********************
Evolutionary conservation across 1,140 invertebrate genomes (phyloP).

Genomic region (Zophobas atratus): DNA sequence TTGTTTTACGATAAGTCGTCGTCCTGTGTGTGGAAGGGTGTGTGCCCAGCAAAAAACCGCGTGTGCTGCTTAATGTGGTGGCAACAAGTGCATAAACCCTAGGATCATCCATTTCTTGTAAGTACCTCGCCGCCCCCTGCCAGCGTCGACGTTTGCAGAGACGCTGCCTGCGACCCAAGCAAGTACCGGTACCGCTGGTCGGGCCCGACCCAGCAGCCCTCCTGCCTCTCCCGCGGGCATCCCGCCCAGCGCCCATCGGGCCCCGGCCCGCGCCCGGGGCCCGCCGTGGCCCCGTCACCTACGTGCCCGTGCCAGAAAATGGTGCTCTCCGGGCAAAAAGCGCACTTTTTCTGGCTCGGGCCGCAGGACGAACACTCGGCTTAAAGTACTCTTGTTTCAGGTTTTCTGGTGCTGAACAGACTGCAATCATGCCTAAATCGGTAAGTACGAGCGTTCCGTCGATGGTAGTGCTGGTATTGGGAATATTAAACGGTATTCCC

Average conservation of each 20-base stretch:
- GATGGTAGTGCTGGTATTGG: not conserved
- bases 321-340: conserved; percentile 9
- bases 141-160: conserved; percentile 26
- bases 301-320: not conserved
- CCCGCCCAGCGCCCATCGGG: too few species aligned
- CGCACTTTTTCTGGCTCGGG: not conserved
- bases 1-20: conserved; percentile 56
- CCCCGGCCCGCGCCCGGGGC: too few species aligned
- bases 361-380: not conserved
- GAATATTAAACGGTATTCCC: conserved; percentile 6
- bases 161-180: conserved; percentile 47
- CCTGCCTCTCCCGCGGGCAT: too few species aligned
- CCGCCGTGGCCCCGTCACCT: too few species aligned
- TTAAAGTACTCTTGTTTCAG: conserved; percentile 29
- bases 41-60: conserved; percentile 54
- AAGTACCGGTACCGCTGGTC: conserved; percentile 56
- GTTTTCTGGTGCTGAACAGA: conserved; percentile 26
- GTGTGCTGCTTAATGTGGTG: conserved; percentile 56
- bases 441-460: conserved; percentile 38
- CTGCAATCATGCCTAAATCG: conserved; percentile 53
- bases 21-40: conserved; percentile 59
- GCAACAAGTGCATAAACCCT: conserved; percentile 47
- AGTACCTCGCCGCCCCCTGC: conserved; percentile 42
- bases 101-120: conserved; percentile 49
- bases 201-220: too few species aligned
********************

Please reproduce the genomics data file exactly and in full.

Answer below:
Evolutionary conservation across 1,140 invertebrate genomes (phyloP).

Genomic region (Zophobas atratus): DNA sequence TTGTTTTACGATAAGTCGTCGTCCTGTGTGTGGAAGGGTGTGTGCCCAGCAAAAAACCGCGTGTGCTGCTTAATGTGGTGGCAACAAGTGCATAAACCCTAGGATCATCCATTTCTTGTAAGTACCTCGCCGCCCCCTGCCAGCGTCGACGTTTGCAGAGACGCTGCCTGCGACCCAAGCAAGTACCGGTACCGCTGGTCGGGCCCGACCCAGCAGCCCTCCTGCCTCTCCCGCGGGCATCCCGCCCAGCGCCCATCGGGCCCCGGCCCGCGCCCGGGGCCCGCCGTGGCCCCGTCACCTACGTGCCCGTGCCAGAAAATGGTGCTCTCCGGGCAAAAAGCGCACTTTTTCTGGCTCGGGCCGCAGGACGAACACTCGGCTTAAAGTACTCTTGTTTCAGGTTTTCTGGTGCTGAACAGACTGCAATCATGCCTAAATCGGTAAGTACGAGCGTTCCGTCGATGGTAGTGCTGGTATTGGGAATATTAAACGGTATTCCC

Average conservation of each 20-base stretch:
- GATGGTAGTGCTGGTATTGG: not conserved
- bases 321-340: conserved; percentile 9
- bases 141-160: conserved; percentile 26
- bases 301-320: not conserved
- CCCGCCCAGCGCCCATCGGG: too few species aligned
- CGCACTTTTTCTGGCTCGGG: not conserved
- bases 1-20: conserved; percentile 56
- CCCCGGCCCGCGCCCGGGGC: too few species aligned
- bases 361-380: not conserved
- GAATATTAAACGGTATTCCC: conserved; percentile 6
- bases 161-180: conserved; percentile 47
- CCTGCCTCTCCCGCGGGCAT: too few species aligned
- CCGCCGTGGCCCCGTCACCT: too few species aligned
- TTAAAGTACTCTTGTTTCAG: conserved; percentile 29
- bases 41-60: conserved; percentile 54
- AAGTACCGGTACCGCTGGTC: conserved; percentile 56
- GTTTTCTGGTGCTGAACAGA: conserved; percentile 26
- GTGTGCTGCTTAATGTGGTG: conserved; percentile 56
- bases 441-460: conserved; percentile 38
- CTGCAATCATGCCTAAATCG: conserved; percentile 53
- bases 21-40: conserved; percentile 59
- GCAACAAGTGCATAAACCCT: conserved; percentile 47
- AGTACCTCGCCGCCCCCTGC: conserved; percentile 42
- bases 101-120: conserved; percentile 49
- bases 201-220: too few species aligned